Celeste – Brace yourself for a bold statement… In my opinion, Celeste is the best platformer from the last decade. It’s perhaps one of the finest platform games of all time and is certainly in my top three, up there with Mario Bros 3. Why? Ingenuity mostly. The abilities given over to the player create opportunities for moments. With such a small array of special moves, Celeste requires players to think fast and often outside of the box. Finally grabbing hold of the solution to movement has the ability to make a player feel God-like, as if each fingertip is filled with unlimited power. Celeste also looks and sounds wonderful. Utilising pixel art is a difficult process nowadays, striking a balance is the key to looking good. Too much detail and things becomes too busy on the screen, too little and the player won’t connect with the cast. It helps that Celeste often falls on a pastel palette which conjures a more peaceful feeling and/or world. For all its latter difficulty, the experience of playing Celeste always feels like the reward and reaching the top of the mountain? That’s a moment to relish.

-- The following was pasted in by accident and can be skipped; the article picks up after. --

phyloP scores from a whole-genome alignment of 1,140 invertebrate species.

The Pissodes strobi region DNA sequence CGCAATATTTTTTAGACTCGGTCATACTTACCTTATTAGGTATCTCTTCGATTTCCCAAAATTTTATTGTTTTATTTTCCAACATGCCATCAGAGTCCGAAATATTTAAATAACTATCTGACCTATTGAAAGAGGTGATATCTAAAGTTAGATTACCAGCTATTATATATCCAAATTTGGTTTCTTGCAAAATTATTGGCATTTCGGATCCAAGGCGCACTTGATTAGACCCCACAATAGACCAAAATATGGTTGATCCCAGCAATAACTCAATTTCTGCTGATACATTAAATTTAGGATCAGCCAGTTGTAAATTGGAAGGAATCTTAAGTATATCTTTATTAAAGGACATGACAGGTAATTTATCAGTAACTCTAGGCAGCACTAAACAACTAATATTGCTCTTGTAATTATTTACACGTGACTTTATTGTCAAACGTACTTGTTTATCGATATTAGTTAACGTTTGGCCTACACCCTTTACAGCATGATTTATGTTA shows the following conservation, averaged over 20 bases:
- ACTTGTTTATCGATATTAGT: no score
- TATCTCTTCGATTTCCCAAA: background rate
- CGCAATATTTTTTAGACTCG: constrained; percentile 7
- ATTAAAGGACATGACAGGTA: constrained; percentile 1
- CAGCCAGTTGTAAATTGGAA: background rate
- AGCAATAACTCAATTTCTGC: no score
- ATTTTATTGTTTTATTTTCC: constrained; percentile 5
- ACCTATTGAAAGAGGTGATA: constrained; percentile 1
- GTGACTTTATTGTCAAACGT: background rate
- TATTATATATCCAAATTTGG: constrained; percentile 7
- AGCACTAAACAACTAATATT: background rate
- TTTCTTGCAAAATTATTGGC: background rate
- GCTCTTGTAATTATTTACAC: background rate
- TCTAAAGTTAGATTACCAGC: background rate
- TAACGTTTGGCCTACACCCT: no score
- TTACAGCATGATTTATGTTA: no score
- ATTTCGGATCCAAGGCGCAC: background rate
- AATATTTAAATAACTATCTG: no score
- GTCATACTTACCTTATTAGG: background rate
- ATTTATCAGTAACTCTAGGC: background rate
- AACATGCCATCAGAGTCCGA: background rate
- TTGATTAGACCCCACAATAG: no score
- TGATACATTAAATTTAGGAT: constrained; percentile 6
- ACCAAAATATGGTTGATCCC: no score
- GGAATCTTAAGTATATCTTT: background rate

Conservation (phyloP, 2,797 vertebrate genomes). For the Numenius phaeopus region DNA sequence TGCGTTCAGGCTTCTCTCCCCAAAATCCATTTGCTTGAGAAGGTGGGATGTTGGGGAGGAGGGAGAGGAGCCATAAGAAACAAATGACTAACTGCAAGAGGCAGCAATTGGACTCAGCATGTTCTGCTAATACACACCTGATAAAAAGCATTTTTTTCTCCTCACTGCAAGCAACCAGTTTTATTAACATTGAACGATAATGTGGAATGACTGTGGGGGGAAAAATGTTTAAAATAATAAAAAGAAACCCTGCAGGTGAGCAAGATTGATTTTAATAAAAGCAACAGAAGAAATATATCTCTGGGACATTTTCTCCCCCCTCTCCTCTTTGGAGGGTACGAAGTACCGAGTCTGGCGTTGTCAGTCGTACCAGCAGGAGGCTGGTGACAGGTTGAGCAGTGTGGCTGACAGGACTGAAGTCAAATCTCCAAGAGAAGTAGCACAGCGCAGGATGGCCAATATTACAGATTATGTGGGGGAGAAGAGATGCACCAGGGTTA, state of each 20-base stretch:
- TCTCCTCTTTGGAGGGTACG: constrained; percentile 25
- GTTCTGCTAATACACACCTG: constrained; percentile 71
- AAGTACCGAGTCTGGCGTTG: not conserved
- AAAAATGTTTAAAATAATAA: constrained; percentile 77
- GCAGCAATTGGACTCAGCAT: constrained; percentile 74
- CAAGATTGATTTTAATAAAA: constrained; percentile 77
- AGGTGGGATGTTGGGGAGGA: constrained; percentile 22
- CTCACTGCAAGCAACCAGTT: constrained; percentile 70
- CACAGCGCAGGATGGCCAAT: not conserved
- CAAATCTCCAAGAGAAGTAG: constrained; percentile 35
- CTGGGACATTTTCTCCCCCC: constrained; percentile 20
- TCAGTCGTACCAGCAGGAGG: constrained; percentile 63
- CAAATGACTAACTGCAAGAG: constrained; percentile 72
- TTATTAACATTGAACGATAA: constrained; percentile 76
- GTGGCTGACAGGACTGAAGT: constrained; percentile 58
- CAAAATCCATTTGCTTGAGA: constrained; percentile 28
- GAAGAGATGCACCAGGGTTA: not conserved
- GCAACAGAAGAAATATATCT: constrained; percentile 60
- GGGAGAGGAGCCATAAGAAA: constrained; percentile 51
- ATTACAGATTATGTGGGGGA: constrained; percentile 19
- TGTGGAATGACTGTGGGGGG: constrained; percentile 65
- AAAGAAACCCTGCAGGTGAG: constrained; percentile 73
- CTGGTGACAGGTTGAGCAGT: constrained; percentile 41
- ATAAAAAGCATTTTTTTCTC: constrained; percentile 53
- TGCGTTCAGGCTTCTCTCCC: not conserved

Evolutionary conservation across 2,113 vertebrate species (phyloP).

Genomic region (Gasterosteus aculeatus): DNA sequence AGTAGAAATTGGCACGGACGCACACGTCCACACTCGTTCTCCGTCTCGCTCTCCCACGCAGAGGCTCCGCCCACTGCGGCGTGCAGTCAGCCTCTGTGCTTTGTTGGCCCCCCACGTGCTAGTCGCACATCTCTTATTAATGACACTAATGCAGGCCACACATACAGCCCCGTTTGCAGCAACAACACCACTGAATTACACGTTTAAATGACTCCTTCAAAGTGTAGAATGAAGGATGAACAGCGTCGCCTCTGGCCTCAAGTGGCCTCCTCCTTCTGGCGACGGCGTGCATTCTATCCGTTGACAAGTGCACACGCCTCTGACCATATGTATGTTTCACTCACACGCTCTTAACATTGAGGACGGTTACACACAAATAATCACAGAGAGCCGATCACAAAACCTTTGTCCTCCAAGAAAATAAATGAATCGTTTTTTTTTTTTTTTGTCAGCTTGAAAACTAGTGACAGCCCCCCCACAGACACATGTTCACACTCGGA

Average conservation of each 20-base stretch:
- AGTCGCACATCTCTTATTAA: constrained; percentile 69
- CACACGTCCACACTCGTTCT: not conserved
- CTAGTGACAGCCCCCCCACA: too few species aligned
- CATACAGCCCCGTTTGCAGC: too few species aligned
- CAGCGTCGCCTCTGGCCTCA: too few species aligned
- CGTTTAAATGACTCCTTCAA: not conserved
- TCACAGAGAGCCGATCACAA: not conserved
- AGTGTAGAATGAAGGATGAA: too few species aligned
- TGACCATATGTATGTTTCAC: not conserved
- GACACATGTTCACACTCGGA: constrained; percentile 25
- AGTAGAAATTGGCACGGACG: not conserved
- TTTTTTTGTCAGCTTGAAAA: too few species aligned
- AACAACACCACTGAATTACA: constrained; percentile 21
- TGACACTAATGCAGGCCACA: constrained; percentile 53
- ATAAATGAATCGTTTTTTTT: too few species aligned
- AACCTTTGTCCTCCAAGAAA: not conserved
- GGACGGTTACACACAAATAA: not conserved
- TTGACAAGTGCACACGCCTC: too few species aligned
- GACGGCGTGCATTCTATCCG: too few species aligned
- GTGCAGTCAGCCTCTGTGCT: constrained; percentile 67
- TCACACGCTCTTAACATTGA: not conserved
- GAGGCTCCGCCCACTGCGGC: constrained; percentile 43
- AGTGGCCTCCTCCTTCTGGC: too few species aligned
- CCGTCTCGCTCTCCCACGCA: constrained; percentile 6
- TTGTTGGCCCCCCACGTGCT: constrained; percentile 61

Spelunky – Another pixel based rogue-like, another incredibly difficult indie game. Spelunky has stolen hundreds of hours from me, via playing normally, trying to speedrun it and just watching world records on Twitch. That popular streaming platform’s name highlights exactly why Spelunky works so well. It’s ‘twitch’ based mechanics at their finest. Completing anything in Spelunky is cause for celebration due to its feeling of difficulty. There’s a sense that one misplaced step will spell the end for your run and learning everything here is done through missteps. There’s no manual, no helpful guide and many of the hidden levels and abilities were only found through experimenting or sharing knowledge. For me, as you may have noticed, games mean the most when they push me to almost impossible situations, because when I eventually come out on top, I’ve achieved something. I’ve beaten the odds and learned something along the way. I’ll leave the last word to my favourite streamer, Jamie ‘Kinnijup’ White who is perhaps the best player on the planet, holding many World Records…